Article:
Wednesday, 4 March 2015

Cleaning out the Woodduck Nesting Boxes at the Sanctuary

One of the recent maintenance projects taking place for KFN is the cleaning out of wood duck nesting boxes in the KFN Sanctuary.  This is often done by the Teens during the month of February, a good opportunity to get young people out in the woods in winter and teach them about the wood ducks and what we can do to help with nesting.  A few years ago Ducks Unlimited provided 4 nest boxes and poles, a crew of adults put the support poles up, and then Teens mounted the boxes. These 4 boxes were placed strategically around a large pond in the Sanctuary that is surrounded by woodlands.  Each year the boxes are checked and cleaned out, and information about what is found is recorded.  Materials and nests that are found within the box are examined, some material saved in marked plastic bags, any unhatched eggs are counted and recorded, the boxes are brushed out and drained holes cleared, and new nesting material (wood shavings) are added.  The material is examined for feathers which are helpful in determining which species used the box.  Egg shells are also examined, often whole membranes are found which helps in the count of the number of eggs.  All data is kept in both Kingston Field Naturalist files as well as reports to Ducks Unlimited. 

On February 27th, 2015, 3 members of the KFN attended to the task; Anne R., Gaye B., and Rose-Marie B.  In spite of it being a brutally cold morning with a low of -24C, the three of us carpooled from Sydenham and arrived at the Santuary around 9:45 a.m.   By then the sun had risen high and provided a classically picturesque winter day with clear blue sky and very little wind, the temperatures creeping upward.  It has been a deep-snow winter, so snowshoes were necessary to trek through the powdery snow to reach the pond with the 4 D.U. nest boxes.  With the thick ice of winter a short cut was available along a stream bed, over a large beaver pond, up a short stretch of hillside over another dam that brought us to the pond where the boxes are located.  We took turns breaking the path, and took our time, enjoying the scenery along the way.  We took some tools to open the boxes, a few extra tools in case repairs of any sort were necessary, and a big supply of fresh wood shavings.  Gaye carried the aluminum step ladder needed to reach the higher boxes.  One after another we opened the boxes, gathered materials, cleaned them out, and recorded our findings.  Two of the boxes contained grackle nests on top of the wood duck boxes.  In one of those boxes there were 15 unhatched eggs, and a big grackle nest on top.  When Gaye removed the grackle nest the form of the unhatched duck eggs were seen pressed into the bottom.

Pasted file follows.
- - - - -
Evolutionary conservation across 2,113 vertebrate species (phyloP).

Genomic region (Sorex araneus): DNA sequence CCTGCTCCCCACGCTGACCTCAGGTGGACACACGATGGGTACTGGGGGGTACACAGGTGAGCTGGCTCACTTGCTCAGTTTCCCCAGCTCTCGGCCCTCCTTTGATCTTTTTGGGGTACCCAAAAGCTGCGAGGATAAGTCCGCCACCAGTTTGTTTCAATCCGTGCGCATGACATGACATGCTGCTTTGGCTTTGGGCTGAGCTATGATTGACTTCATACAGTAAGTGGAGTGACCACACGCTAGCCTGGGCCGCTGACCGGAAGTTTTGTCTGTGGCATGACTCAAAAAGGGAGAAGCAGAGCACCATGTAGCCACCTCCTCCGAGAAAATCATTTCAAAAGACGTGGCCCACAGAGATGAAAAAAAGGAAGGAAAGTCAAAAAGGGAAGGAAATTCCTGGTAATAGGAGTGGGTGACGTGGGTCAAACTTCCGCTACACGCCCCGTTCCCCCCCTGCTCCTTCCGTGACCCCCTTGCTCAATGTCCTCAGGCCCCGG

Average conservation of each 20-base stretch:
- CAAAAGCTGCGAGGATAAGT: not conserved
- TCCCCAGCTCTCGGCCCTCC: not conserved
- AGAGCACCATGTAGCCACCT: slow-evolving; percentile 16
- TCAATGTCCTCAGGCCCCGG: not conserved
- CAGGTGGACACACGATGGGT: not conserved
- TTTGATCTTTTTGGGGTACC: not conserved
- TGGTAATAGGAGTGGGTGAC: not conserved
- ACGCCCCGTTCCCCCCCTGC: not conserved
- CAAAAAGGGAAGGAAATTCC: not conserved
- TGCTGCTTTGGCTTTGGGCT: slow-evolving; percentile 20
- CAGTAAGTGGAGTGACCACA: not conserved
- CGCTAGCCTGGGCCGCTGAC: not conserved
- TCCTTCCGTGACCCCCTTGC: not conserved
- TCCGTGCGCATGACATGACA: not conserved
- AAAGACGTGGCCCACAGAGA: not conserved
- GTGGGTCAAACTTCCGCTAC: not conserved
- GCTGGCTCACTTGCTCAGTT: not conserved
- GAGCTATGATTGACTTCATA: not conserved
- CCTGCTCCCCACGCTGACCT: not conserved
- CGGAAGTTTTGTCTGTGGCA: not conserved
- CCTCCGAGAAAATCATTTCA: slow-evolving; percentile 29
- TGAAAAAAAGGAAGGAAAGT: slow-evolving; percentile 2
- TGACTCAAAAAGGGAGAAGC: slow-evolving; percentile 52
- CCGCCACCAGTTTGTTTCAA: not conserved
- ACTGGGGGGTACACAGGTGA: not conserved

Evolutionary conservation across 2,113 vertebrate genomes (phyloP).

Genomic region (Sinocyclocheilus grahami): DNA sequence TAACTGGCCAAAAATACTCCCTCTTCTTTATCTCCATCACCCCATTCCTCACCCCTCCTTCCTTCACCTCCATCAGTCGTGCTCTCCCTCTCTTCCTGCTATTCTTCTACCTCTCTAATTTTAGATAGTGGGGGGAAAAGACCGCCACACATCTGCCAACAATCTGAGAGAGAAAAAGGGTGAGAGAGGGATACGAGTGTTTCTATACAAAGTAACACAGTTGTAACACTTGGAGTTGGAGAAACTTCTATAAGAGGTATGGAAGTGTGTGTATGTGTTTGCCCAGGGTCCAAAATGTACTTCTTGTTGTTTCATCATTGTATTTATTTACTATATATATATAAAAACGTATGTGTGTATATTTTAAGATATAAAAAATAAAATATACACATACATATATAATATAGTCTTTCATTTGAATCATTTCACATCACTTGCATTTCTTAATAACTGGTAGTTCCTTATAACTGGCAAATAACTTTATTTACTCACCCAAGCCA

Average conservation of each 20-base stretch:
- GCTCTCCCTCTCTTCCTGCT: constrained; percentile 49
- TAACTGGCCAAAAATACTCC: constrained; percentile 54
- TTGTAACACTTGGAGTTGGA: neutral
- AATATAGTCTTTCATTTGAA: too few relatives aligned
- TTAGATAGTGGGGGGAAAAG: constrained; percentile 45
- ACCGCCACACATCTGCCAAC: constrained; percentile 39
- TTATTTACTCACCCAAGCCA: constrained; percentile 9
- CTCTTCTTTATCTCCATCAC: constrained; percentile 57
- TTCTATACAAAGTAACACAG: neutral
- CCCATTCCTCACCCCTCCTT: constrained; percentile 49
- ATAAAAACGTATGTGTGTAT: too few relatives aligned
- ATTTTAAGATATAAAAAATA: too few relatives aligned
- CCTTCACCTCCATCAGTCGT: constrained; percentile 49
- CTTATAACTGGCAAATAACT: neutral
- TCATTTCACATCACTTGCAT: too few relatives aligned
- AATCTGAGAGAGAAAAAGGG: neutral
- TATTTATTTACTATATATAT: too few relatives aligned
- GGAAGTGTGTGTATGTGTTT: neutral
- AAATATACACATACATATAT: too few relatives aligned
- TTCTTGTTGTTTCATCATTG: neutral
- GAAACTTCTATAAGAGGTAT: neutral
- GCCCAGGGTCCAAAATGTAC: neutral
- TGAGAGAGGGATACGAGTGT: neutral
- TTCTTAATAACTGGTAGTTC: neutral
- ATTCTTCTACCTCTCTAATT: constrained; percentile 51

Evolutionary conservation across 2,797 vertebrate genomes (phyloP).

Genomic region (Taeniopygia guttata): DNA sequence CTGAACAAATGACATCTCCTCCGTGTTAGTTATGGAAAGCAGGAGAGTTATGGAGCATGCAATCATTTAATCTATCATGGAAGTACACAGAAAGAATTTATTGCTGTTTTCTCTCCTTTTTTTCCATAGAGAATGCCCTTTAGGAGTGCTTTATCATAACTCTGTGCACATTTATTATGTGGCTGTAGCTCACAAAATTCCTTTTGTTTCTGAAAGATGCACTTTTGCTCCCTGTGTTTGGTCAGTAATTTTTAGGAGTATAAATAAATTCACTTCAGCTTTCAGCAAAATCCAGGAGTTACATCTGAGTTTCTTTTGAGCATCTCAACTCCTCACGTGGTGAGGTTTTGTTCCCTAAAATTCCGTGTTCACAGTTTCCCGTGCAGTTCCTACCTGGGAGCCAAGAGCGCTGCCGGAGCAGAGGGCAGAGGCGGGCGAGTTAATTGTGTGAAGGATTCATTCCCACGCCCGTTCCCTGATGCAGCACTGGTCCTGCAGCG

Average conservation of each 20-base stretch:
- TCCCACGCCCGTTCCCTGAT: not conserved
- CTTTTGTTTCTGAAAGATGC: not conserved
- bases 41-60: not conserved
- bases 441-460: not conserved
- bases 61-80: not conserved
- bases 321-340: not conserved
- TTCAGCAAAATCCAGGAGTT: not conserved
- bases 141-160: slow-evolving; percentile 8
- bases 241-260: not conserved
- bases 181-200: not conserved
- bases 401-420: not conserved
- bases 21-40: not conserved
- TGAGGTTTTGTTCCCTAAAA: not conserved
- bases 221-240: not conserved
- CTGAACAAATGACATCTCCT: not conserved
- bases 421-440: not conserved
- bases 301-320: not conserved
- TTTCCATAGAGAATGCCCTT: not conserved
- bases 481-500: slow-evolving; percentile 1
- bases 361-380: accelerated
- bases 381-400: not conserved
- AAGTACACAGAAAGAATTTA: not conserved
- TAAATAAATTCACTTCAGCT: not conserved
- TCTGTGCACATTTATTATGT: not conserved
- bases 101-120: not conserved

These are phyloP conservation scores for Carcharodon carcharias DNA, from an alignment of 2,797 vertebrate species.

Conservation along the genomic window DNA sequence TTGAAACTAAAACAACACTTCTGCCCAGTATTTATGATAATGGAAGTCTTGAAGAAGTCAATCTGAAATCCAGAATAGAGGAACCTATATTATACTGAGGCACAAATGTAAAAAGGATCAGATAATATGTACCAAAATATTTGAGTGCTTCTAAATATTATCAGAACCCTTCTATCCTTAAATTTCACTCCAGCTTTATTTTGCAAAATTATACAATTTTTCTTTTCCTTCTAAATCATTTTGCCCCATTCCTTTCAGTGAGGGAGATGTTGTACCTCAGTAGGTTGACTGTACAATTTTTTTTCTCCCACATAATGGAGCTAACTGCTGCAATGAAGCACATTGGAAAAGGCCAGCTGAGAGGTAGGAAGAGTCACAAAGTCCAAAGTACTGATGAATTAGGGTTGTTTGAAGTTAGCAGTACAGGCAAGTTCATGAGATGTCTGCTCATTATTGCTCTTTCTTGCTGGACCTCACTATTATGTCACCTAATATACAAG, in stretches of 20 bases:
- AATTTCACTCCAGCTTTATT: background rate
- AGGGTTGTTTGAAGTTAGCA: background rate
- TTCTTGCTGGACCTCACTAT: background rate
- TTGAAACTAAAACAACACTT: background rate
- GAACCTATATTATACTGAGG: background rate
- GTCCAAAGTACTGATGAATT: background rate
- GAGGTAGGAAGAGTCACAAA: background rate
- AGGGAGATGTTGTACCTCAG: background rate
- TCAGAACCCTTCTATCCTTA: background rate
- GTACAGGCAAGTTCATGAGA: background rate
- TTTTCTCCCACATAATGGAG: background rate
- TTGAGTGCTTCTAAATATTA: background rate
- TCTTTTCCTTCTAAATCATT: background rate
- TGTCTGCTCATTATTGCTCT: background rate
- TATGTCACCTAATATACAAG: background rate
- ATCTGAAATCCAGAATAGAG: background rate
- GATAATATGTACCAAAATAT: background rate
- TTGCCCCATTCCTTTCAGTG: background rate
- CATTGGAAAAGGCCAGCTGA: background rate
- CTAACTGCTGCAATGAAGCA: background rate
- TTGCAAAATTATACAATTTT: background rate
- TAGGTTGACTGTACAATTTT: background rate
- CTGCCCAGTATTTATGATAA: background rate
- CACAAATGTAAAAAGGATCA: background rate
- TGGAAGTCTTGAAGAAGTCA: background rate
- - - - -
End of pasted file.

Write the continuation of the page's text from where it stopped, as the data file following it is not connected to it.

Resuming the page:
Once the four boxes were completed, we headed back out.  Along the way we admired the work of a pileated woodpecker, 5 big holes were bored into a dead pine tree, the chips littering the snow below.  Not many birds were active, but we heard the calls of a few chickadees, a couple of bluejays, and one white breasted nuthatch.  Tracks were found in the snow, squirrels, deer, and possibly a fisher, the powdery nature of the snow didn't provide clear footprints.  By the time we reached the car after our pleasant outing the temperature had reached -4C. 

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